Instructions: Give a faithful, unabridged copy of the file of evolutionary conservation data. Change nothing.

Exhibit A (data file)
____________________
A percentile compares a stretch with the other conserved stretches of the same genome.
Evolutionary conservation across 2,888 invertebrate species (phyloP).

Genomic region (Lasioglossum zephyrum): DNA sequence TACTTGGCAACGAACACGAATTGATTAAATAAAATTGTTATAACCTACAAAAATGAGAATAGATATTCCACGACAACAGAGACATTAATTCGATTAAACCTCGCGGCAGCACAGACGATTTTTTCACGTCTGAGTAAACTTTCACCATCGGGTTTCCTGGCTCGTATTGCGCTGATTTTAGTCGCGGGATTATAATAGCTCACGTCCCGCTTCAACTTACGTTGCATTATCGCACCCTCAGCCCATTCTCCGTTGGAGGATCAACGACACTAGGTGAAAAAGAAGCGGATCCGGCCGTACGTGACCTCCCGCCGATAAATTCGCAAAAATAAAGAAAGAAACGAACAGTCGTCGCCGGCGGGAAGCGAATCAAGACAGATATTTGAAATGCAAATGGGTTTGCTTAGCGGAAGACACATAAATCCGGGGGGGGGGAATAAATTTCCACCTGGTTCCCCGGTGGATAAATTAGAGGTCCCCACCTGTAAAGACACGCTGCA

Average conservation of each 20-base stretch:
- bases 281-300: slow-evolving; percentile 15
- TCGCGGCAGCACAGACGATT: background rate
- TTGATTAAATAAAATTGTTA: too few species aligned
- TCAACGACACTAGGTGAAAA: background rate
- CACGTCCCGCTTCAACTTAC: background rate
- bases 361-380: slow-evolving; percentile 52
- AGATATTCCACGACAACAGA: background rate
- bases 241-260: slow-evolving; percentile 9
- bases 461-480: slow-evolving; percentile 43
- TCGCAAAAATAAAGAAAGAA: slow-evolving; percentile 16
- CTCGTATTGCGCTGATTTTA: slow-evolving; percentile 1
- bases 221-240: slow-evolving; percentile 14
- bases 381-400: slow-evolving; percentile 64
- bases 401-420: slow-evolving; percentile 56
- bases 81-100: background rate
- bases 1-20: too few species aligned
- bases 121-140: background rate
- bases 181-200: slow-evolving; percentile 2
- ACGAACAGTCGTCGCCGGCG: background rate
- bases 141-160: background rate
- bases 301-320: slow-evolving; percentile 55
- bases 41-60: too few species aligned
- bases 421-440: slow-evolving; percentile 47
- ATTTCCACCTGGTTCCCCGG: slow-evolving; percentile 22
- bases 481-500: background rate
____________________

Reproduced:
A percentile compares a stretch with the other conserved stretches of the same genome.
Evolutionary conservation across 2,888 invertebrate species (phyloP).

Genomic region (Lasioglossum zephyrum): DNA sequence TACTTGGCAACGAACACGAATTGATTAAATAAAATTGTTATAACCTACAAAAATGAGAATAGATATTCCACGACAACAGAGACATTAATTCGATTAAACCTCGCGGCAGCACAGACGATTTTTTCACGTCTGAGTAAACTTTCACCATCGGGTTTCCTGGCTCGTATTGCGCTGATTTTAGTCGCGGGATTATAATAGCTCACGTCCCGCTTCAACTTACGTTGCATTATCGCACCCTCAGCCCATTCTCCGTTGGAGGATCAACGACACTAGGTGAAAAAGAAGCGGATCCGGCCGTACGTGACCTCCCGCCGATAAATTCGCAAAAATAAAGAAAGAAACGAACAGTCGTCGCCGGCGGGAAGCGAATCAAGACAGATATTTGAAATGCAAATGGGTTTGCTTAGCGGAAGACACATAAATCCGGGGGGGGGGAATAAATTTCCACCTGGTTCCCCGGTGGATAAATTAGAGGTCCCCACCTGTAAAGACACGCTGCA

Average conservation of each 20-base stretch:
- bases 281-300: slow-evolving; percentile 15
- TCGCGGCAGCACAGACGATT: background rate
- TTGATTAAATAAAATTGTTA: too few species aligned
- TCAACGACACTAGGTGAAAA: background rate
- CACGTCCCGCTTCAACTTAC: background rate
- bases 361-380: slow-evolving; percentile 52
- AGATATTCCACGACAACAGA: background rate
- bases 241-260: slow-evolving; percentile 9
- bases 461-480: slow-evolving; percentile 43
- TCGCAAAAATAAAGAAAGAA: slow-evolving; percentile 16
- CTCGTATTGCGCTGATTTTA: slow-evolving; percentile 1
- bases 221-240: slow-evolving; percentile 14
- bases 381-400: slow-evolving; percentile 64
- bases 401-420: slow-evolving; percentile 56
- bases 81-100: background rate
- bases 1-20: too few species aligned
- bases 121-140: background rate
- bases 181-200: slow-evolving; percentile 2
- ACGAACAGTCGTCGCCGGCG: background rate
- bases 141-160: background rate
- bases 301-320: slow-evolving; percentile 55
- bases 41-60: too few species aligned
- bases 421-440: slow-evolving; percentile 47
- ATTTCCACCTGGTTCCCCGG: slow-evolving; percentile 22
- bases 481-500: background rate